Data Centers

Data Center Security from the Outside In

Shad Sechrist

Amid growing concerns about cybersecurity, physical data center security can sometimes be a blind spot. With attacks of critical infrastructure on the rise, however, it’s critical that data center managers give it the attention it deserves.


Approaching physical data center security in layers—relying on multiple levels of control—is the best way to physically protect your data center. If the first layer of defense is breached, then the attacker has to go to work on the second layer. This hopefully makes it much harder for an unauthorized person to gain access to your data center.


Here are four layers to consider in your data center security strategy.


1. Perimeter Security


The opportunity to create a first line of defense exists at the building perimeter. While not every threat begins here, some will inevitably start beyond your building’s walls.


The goal of perimeter data center security is to detect potential threats that may be approaching, delay access to the facility (or utility systems) and deter unauthorized parties from reaching the door or a restricted zone or floor.


Depending on your site, perimeter security can take on many forms:


  • Tall barriers surrounding the facility, such as anti-scale fencing
  • Landscaping that provides natural surveillance and creates natural barriers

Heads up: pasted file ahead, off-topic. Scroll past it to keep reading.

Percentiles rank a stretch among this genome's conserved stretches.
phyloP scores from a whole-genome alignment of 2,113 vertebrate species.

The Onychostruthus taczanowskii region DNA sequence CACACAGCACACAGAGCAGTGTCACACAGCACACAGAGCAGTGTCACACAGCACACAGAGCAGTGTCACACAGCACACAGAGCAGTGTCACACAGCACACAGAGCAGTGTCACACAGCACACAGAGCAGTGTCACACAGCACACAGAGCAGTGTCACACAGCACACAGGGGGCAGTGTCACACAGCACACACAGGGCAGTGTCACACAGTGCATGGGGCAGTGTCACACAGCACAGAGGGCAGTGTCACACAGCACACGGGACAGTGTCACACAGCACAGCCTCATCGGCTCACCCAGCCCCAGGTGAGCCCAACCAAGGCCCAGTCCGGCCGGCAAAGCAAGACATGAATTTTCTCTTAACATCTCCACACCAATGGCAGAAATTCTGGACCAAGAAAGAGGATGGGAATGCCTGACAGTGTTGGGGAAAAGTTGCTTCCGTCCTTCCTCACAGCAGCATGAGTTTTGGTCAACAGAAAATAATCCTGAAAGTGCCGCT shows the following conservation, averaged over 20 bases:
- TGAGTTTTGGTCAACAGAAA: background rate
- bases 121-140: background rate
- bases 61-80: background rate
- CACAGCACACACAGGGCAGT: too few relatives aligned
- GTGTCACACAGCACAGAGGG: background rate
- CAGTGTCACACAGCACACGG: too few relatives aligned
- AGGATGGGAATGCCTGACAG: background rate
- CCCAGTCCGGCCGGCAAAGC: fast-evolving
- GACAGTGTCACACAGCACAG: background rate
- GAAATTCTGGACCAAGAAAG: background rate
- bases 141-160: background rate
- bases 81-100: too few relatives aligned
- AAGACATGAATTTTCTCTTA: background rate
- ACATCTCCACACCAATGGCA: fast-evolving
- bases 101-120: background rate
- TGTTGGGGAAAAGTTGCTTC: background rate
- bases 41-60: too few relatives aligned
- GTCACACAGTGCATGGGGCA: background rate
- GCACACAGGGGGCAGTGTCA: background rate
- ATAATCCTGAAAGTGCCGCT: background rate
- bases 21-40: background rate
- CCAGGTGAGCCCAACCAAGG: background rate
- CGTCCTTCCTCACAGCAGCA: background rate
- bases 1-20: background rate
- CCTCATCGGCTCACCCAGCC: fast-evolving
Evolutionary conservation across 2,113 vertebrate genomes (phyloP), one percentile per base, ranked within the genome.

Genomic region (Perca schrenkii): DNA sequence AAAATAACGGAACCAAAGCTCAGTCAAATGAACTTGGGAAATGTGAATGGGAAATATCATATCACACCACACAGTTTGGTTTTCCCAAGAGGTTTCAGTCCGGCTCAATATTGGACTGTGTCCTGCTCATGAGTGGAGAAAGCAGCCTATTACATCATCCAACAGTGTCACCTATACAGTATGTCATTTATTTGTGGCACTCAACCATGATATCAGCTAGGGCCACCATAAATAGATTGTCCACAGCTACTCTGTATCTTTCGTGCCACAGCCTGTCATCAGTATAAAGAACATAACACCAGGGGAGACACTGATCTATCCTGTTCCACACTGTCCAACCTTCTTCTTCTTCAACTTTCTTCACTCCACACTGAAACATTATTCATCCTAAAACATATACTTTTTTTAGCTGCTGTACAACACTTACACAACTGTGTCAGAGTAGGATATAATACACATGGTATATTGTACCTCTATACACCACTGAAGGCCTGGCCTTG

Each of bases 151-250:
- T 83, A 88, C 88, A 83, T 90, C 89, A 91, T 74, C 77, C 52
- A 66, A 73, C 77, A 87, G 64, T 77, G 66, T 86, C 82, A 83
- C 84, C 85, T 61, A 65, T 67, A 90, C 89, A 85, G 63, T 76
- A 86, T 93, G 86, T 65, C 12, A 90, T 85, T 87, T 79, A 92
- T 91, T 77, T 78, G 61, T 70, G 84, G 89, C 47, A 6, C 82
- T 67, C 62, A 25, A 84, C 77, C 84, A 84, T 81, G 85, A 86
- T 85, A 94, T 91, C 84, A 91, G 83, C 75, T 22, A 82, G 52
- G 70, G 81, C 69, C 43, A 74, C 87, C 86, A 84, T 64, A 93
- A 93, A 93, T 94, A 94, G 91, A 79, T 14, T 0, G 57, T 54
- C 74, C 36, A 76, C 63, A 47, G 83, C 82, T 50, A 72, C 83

• Locked entry gates integrated with access control
  • Perimeter fencing with sensors that detect motion and send alerts (intrusion detection systems)
  • High-definition surveillance to monitor activity around the facility, including parking areas, property lines and docks; built-in video analytics can read license plates and send alerts about unusual behavior or activity
  • Exterior lighting to reduce potential hiding spots


2. Building-Level Security


If an intruder is able to slip past the perimeter and move closer to your facility, then building-level security acts as a second layer of defense. They may be able to reach your exterior walls or entrances, but can they get inside?


To restrict access to your facility, building-level security can include actions such as:


  • Reduced numbers of entry points
  • Access control systems with anti-tailgating features to allow only one person through at a time
  • Dual-identification systems (biometrics + a badge)
  • Visitor management systems that track and monitor who enters and exits—and what they have access to while they’re onsite
  • Human guards to manually check IDs and grant access
  • A mantrap that unlocks an access door only after the entry door to the mantrap is closed and locked
  • High-definition surveillance to monitor entrances, hallways and public spaces; built-in video analytics can help with facial recognition


Within this layer, it’s important to protect against not only bad actors, but also against natural disasters. While this topic warrants a separate discussion, it’s vital to consider smoke detection systems, water leakage detection systems, rodent repellent systems and remote monitoring for HVAC systems. They can all help detect problems early before they lead to data center problems and downtime.